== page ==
SPIEGEL: Iran has announced its intention to completely cut itself off from the Internet. Is such a thing realistic?
Howard: The government in Tehran has already shown itself to be capable of such a thing. Following the controversial re-election of President Mahmoud Ahmadinejad in June 2009, the country was cut off for about 24 hours. But when a regime shuts down the Internet, it is usually also a last, desperate measure.
SPIEGEL: Even in 2009, the country wasn't completely offline.
Howard: The Iranian government asked the three largest Internet service providers to shut down, but they didn't bother with the smaller ones. What many states don't understand is that digital networks are essentially networks. When you remove two or three important nodes, other nodes pick up the traffic. And there are always a few activists who are prepared and have their satellite phones ready. They set up connections to Internet service providers in Europe and they work out other ways of getting out a little bit of information.
SPIEGEL: Instead of using landlines, some Iranian bloggers have taken to using satellite dishes to access the Internet.
Howard: That, though, is relatively difficult from a technical point of view. It's not easy to adapt the satellite dishes...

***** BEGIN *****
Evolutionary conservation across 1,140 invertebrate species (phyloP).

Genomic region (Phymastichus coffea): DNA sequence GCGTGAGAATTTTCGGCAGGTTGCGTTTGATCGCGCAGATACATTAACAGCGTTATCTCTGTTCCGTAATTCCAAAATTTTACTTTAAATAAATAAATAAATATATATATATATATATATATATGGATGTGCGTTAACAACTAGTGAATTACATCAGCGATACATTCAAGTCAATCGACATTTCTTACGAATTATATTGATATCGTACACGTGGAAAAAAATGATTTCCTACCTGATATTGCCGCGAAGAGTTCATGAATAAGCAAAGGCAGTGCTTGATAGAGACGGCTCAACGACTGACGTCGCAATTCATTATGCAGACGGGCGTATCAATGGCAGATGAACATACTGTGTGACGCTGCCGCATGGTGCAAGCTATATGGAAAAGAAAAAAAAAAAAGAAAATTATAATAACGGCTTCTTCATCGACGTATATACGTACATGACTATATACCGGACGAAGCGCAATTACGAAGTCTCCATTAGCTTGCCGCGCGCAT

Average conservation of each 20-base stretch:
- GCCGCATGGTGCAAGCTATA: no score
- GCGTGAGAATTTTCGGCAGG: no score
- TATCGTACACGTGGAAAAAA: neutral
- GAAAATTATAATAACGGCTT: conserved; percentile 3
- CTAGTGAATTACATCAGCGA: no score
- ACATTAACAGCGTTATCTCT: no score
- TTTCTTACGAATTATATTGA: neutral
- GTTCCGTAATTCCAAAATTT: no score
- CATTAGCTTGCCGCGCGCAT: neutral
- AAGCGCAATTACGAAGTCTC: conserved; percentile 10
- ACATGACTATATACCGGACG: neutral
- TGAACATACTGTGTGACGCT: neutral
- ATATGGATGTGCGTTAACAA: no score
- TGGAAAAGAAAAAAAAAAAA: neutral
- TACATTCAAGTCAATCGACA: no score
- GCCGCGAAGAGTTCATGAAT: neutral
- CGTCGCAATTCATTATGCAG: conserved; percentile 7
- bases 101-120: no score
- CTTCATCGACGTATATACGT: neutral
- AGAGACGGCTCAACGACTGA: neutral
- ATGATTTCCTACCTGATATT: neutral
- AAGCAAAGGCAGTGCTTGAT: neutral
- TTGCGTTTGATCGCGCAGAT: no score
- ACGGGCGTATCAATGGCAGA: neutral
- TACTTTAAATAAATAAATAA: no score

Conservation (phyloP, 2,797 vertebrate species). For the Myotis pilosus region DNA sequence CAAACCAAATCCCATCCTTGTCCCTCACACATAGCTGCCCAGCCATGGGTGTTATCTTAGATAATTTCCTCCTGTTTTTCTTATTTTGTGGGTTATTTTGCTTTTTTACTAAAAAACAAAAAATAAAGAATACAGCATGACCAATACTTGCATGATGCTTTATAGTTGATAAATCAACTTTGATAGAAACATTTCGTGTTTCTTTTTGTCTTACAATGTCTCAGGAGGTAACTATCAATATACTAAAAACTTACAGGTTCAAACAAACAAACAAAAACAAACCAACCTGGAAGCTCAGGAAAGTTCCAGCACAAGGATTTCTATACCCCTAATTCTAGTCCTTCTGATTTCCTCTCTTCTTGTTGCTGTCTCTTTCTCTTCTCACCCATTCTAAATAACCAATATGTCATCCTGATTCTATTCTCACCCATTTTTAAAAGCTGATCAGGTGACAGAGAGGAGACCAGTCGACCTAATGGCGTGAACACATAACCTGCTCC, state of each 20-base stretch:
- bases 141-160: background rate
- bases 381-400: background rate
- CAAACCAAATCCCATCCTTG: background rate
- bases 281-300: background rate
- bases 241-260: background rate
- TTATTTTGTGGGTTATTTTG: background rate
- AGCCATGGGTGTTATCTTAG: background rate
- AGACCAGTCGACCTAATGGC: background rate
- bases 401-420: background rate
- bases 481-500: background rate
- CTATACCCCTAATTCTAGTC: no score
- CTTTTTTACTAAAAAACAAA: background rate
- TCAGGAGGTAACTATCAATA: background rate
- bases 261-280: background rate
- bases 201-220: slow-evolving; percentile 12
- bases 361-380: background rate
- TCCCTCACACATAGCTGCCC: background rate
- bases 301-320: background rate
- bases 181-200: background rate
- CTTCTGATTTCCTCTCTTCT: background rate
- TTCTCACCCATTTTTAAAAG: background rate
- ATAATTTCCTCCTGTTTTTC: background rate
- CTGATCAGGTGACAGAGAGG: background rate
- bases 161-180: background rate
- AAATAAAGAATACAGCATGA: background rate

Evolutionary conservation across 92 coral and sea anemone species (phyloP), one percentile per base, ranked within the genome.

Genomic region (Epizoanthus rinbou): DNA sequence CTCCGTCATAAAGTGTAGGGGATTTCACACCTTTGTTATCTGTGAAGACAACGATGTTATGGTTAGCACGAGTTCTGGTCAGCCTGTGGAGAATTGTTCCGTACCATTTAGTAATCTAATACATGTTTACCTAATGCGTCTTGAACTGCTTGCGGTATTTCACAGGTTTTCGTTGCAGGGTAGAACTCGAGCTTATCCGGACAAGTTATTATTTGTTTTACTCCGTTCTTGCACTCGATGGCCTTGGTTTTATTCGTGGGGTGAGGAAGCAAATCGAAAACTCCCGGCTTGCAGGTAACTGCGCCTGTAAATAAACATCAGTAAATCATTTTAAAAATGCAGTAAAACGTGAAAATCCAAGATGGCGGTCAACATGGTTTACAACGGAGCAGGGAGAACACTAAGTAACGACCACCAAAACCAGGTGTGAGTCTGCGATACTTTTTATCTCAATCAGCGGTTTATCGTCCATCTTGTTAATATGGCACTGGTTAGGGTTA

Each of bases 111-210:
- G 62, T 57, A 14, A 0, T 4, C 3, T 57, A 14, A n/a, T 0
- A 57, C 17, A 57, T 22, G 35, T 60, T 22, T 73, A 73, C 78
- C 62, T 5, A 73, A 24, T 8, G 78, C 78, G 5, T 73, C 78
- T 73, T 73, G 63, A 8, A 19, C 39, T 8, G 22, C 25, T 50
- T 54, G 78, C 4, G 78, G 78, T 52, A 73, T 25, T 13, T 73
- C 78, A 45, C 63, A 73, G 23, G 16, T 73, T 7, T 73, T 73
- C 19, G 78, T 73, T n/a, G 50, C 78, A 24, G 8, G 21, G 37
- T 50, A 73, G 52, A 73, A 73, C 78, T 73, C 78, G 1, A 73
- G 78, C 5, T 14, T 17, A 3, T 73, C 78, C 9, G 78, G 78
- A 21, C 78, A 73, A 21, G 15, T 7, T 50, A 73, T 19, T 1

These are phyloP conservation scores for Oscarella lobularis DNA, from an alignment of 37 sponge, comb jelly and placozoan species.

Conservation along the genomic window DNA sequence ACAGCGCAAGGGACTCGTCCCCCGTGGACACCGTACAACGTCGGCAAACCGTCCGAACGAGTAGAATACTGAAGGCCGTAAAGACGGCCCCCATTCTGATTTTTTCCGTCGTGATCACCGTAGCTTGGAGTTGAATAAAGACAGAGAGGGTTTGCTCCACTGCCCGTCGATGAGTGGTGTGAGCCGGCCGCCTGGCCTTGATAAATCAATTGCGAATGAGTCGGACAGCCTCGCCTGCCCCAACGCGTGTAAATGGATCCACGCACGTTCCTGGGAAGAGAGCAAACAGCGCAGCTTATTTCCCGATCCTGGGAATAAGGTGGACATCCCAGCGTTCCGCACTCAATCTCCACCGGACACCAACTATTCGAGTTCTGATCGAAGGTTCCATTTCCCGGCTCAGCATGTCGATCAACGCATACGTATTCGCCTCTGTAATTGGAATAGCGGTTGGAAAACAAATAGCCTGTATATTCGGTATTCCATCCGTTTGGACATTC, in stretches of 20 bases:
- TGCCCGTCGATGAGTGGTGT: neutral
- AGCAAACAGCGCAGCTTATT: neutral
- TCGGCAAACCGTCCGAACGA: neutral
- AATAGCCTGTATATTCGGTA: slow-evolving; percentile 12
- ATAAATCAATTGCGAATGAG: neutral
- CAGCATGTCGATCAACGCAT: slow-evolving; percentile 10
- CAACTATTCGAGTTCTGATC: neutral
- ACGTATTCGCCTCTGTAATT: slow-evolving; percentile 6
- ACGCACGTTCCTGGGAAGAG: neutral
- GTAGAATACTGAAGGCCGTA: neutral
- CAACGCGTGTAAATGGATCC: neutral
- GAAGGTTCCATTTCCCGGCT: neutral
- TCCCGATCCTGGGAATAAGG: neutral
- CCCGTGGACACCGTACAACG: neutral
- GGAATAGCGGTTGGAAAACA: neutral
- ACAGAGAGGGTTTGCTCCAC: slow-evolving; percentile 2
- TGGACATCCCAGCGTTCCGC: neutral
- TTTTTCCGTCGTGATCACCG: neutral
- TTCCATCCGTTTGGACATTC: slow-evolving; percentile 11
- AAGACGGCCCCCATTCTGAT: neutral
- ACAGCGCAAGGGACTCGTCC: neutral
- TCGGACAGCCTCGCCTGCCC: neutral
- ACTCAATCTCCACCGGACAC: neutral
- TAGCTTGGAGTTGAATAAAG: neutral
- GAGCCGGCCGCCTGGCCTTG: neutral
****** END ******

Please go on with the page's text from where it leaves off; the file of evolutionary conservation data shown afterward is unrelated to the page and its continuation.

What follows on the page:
SPIEGEL: ... which are increasingly being destroyed by special police units...
Howard: ...and access the web via providers in Dubai or Cyprus. It is difficult to say if this route will remain open when the regime imposes its total boycott.
SPIEGEL: How else could a complete boycott be circumvented?
Howard: Universities often have their own distinct connections to one another. Major trading houses or major financial centers also sometimes have backup connections. They are electronic networks that may be distinct from what the regime shuts off.
SPIEGEL: There is no way for Tehran to go back to a time before the World Wide Web?
Howard: A complete partition is not possible. As long as there are a few lines open, activists will find a way to use them. The US is working on developing the ability to send digital packets that are invisible and are only interpretable for other machines that you set up on the network that know what to look for. It's called a dark Web infrastructure and you can use it to take advantage of networks belonging to universities or companies that we don't normally think of as being part of the Internet.